March doesn't just signify the beginning of Spring—it's the month that kicks off summer camp enrollment.
Instead of the usual recreational options, here are some alternatives that promote the development and enthusiasm for leadership and prepare young girls for long-term success.
"Having more diverse role models of success communicates to all youth what they can achieve with drive, resilience and hard work," said Judy Vredenburgh, president and CEO of Girls Inc.
—By Lauren Flick, producer, CNBC.com
Posted 7 March 2015
Beginning June 15, Girls Who Code's 7-week summer immersion program launches nationwide, pairing intensive instruction in computer science—including robotics, Web design and mobile app development—with field trips to top tech and media companies, including AT&T, Google, Facebook, Twitter and .
The program embeds classes of 20 rising high school juniors and seniors inside a technology company or university setting from 9 a.m. to 4 p.m. each day. Daily classroom instruction from trained instructors in computer science (CS) is paired with talks, demos and workshops led by female entrepreneurs, CEOs, developers, designers and CS majors who offer mentorship, each aligned with the subject matter discussed that week.
Girls Inc. locations across the country offer an Economic Literacy program in which girls learn basic economic concepts to make decisions about earning, saving and spending money, essential for future success. The organization also offers an Operation Smart program, in which STEM (science, technology, engineering and math) studies are the focus. Through hands-on activities and interactions with women and men pursuing STEM careers, girls come to view these as exciting and realistic options for themselves.
The Girls Inc. movement has a long history of finding ways to incorporate women into technological revolutions. It began in New England during the Industrial Revolution as a response to the needs of young women who had migrated from rural communities in search of newly available job opportunities in textile mills and factories. Economic independence for women is a cornerstone of the group.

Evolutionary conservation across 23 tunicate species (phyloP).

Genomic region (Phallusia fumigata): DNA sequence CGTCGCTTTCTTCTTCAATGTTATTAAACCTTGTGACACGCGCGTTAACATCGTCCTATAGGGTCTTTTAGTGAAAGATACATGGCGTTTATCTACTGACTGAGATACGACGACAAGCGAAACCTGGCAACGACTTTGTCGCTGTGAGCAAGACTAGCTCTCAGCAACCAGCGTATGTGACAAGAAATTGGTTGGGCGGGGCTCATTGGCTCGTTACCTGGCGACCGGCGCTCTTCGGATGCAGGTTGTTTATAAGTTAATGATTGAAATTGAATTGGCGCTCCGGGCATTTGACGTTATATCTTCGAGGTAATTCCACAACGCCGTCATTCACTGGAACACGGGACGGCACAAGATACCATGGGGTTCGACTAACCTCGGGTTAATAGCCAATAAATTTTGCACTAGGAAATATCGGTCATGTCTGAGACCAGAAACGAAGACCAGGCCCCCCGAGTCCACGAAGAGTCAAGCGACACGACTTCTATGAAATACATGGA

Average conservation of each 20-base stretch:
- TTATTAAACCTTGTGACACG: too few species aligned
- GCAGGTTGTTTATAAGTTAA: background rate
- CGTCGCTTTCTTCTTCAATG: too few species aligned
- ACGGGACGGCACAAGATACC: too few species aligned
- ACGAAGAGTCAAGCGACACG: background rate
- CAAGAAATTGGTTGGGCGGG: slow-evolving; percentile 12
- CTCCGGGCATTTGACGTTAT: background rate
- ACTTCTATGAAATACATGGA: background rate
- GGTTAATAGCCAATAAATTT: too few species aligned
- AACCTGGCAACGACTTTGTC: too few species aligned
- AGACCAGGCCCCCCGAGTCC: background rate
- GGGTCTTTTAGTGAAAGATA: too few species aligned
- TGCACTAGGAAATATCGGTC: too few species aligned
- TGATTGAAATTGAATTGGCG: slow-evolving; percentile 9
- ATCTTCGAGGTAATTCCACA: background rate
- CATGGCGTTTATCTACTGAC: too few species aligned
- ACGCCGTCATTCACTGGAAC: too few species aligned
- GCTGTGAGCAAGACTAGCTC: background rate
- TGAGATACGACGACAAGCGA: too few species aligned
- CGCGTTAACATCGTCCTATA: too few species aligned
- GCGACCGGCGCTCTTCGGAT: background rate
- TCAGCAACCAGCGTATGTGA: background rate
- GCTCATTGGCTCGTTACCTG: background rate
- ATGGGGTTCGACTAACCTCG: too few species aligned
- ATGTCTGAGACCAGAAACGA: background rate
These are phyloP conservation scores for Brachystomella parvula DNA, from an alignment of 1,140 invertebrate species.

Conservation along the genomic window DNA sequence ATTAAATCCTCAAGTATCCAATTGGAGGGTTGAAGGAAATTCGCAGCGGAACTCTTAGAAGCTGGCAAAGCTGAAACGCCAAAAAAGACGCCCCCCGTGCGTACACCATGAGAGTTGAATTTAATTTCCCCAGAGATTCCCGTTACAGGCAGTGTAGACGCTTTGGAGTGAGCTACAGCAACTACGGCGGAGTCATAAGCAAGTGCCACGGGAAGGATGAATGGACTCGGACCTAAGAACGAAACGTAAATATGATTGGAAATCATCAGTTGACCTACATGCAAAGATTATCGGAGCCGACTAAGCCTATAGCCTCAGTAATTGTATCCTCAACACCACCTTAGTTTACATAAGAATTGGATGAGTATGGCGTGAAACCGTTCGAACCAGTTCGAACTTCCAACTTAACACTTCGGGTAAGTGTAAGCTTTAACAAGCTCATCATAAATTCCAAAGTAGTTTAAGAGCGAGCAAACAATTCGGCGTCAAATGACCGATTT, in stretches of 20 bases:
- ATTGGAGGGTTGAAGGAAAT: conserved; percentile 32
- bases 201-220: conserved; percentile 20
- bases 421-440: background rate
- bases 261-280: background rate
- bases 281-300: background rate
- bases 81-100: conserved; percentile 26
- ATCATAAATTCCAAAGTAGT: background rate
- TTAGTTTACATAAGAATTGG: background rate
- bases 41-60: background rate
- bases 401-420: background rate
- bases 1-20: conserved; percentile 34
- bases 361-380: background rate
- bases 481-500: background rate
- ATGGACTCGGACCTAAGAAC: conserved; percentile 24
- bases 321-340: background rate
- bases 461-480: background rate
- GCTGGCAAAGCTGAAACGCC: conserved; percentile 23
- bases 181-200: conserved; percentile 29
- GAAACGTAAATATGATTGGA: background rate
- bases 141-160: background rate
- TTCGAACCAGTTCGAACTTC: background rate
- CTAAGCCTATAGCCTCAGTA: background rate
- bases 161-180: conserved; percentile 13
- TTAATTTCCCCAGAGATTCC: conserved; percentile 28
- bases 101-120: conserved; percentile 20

Girls Inc. also offers a Media Literacy program to deal with wider societal issues, part of its broader focus. Students analyze media images and deconstruct stereotypes to understand what is "being sold" in terms of ideas about beauty and bodies.
The Women's Sports Foundation (WSF) is supporting a variety of summer programs intended to keep girls and young women active and engaged. It has made $50 million in grants and educational materials available to 15,000 organizations nationwide, focusing on leadership in sports and physical activity for women.
"Women possess unique qualities to be strong leaders, and when they have a voice in politics, government and business, our society as a whole benefits," said tennis legend and WSF founder Billie Jean King. She added, "This is why it is important that we give girls and women equal access to begin developing these qualities through sports and athletics."
The Women's Sports Foundation's GoGirlGo! curriculum allows group leaders to introduce a new physical activity each week for the kids to participate in, along with an educational component about the activity. The kids are encouraged to express their thoughts and feelings through group discussion. This combination of dialogue and activity develop both their physical and social skills.
"One in three girls is sedentary, while the other gets no more than 30 minutes of physical activity a week," said WSF president Angela Hucles. "Sports and physical activity teach girls valuable life lessons on teamwork, endurance, self-reliance and leadership."
Make no mistake—the Girl Scouts is so much more than camping and cookies. Just in time for the summer season, there is a first-time focus on a series of newly created badges, chosen by the Scouts themselves, called "Outdoor Explorer."
Should anyone doubt the long-term benefits of the Girl Scouts, their long and successful list of alumnis tell the story. It includes Virginia Rometty, CEO of IBM; Gina Drosos, former CEO of Procter & Gamble; Susan Wojcicki, CEO of YouTube and Karen Finerman, co-founder of Metropolitan Capital Advisors.
"While I didn't sell a lot of cookies, I did gain a valuable life lesson," Finerman said. "I learned that you have to get yourself out there, even if you're scared, and that will help you build confidence for life."
The Girl Scouts believe all of its programs, including the iconic cookie sale, have significant business lessons to instill. "Remember, just because you see girls having fun doesn't mean they aren't learning," said Girl Scouts CEO Anna Maria Chávez. "Even our iconic cookie program is, first and foremost, a financial literacy tool that teaches girls the '5 Skills' of goal-setting, decision making, money management, people skills and business ethics."